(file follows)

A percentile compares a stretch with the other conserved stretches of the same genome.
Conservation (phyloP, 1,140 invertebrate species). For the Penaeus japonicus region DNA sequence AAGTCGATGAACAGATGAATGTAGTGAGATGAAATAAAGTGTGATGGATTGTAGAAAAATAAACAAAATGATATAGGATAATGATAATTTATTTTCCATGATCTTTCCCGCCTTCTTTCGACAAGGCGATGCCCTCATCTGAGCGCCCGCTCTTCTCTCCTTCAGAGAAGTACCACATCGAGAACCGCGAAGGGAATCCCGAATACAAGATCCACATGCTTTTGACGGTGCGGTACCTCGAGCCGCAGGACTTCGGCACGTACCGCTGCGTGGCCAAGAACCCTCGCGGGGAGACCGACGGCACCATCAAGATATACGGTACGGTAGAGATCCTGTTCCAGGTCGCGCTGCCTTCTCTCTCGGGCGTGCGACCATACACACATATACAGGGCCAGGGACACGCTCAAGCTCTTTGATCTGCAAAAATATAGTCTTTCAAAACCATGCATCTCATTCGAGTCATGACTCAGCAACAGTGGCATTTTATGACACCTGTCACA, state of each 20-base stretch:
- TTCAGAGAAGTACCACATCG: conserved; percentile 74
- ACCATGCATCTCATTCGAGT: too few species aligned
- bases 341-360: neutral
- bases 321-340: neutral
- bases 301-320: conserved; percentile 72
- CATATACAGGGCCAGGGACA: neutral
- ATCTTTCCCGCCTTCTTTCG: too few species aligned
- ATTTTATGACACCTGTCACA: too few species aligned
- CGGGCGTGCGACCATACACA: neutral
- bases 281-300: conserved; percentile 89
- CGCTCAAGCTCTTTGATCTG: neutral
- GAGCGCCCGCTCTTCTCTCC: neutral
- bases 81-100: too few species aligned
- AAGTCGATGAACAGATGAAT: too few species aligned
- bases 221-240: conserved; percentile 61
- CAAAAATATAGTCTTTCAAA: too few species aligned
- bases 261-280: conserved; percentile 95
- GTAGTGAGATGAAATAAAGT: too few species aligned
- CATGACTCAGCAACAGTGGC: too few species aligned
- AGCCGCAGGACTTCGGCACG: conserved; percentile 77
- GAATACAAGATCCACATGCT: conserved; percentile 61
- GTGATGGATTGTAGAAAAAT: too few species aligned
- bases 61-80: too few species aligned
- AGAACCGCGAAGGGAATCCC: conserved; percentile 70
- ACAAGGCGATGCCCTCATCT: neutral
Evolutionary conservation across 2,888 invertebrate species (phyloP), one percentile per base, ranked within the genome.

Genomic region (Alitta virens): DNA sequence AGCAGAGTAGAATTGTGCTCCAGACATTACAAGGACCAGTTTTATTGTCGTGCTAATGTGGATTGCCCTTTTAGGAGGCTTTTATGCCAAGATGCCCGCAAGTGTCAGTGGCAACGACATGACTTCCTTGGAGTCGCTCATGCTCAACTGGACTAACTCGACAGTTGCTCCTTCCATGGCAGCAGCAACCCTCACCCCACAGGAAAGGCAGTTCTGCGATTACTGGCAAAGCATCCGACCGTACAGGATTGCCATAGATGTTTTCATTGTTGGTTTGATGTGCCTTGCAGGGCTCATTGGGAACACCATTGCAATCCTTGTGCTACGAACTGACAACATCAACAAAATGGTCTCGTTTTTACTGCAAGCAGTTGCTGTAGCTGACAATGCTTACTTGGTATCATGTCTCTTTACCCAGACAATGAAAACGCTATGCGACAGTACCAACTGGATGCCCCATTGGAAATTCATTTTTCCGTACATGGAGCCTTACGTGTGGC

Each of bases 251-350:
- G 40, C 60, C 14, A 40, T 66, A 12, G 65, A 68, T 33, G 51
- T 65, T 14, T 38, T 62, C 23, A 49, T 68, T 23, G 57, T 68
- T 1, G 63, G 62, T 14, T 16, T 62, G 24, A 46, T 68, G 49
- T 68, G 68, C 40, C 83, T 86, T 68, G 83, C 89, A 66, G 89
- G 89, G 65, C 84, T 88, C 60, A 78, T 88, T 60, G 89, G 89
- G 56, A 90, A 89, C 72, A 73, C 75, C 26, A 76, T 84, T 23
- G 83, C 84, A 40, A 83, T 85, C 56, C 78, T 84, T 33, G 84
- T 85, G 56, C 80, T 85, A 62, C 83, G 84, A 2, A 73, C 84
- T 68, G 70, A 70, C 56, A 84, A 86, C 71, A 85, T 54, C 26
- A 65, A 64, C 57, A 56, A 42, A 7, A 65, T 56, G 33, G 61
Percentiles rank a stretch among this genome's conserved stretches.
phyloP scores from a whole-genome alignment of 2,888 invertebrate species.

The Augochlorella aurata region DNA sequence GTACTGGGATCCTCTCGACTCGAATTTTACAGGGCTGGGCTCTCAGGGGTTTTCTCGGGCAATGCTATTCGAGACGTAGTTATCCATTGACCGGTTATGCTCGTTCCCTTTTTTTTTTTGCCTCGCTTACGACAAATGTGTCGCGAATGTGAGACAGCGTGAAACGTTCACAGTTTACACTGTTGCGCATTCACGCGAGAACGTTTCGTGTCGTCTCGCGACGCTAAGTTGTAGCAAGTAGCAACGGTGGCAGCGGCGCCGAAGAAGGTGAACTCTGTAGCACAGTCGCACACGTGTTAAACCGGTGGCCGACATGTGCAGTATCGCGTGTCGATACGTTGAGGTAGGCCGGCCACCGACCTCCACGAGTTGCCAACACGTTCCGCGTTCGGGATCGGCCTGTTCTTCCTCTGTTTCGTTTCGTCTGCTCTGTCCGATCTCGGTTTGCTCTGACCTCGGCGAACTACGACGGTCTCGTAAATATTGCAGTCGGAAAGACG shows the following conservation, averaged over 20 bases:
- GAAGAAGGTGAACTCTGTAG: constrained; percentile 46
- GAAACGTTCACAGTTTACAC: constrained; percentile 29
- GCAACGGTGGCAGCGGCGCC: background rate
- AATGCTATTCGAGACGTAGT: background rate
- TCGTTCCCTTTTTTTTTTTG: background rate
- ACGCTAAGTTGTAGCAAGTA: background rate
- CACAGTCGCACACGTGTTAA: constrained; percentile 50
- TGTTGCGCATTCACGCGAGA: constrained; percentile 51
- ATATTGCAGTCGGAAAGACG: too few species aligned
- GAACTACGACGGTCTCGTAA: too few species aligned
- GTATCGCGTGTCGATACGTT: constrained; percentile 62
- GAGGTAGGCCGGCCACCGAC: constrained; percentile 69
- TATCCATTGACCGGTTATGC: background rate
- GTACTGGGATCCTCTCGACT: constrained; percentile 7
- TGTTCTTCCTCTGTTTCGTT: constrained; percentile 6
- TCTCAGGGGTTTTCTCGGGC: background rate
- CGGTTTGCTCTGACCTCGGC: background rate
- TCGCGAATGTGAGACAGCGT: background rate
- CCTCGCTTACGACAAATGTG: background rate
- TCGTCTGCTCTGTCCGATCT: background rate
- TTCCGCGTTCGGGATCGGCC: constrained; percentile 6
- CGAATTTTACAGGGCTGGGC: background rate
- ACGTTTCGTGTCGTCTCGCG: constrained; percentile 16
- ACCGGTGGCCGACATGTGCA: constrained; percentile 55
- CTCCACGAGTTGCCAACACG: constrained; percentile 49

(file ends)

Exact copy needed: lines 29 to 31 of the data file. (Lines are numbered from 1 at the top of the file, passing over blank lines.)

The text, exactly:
Genomic region (Alitta virens): DNA sequence AGCAGAGTAGAATTGTGCTCCAGACATTACAAGGACCAGTTTTATTGTCGTGCTAATGTGGATTGCCCTTTTAGGAGGCTTTTATGCCAAGATGCCCGCAAGTGTCAGTGGCAACGACATGACTTCCTTGGAGTCGCTCATGCTCAACTGGACTAACTCGACAGTTGCTCCTTCCATGGCAGCAGCAACCCTCACCCCACAGGAAAGGCAGTTCTGCGATTACTGGCAAAGCATCCGACCGTACAGGATTGCCATAGATGTTTTCATTGTTGGTTTGATGTGCCTTGCAGGGCTCATTGGGAACACCATTGCAATCCTTGTGCTACGAACTGACAACATCAACAAAATGGTCTCGTTTTTACTGCAAGCAGTTGCTGTAGCTGACAATGCTTACTTGGTATCATGTCTCTTTACCCAGACAATGAAAACGCTATGCGACAGTACCAACTGGATGCCCCATTGGAAATTCATTTTTCCGTACATGGAGCCTTACGTGTGGC

Each of bases 251-350:
- G 40, C 60, C 14, A 40, T 66, A 12, G 65, A 68, T 33, G 51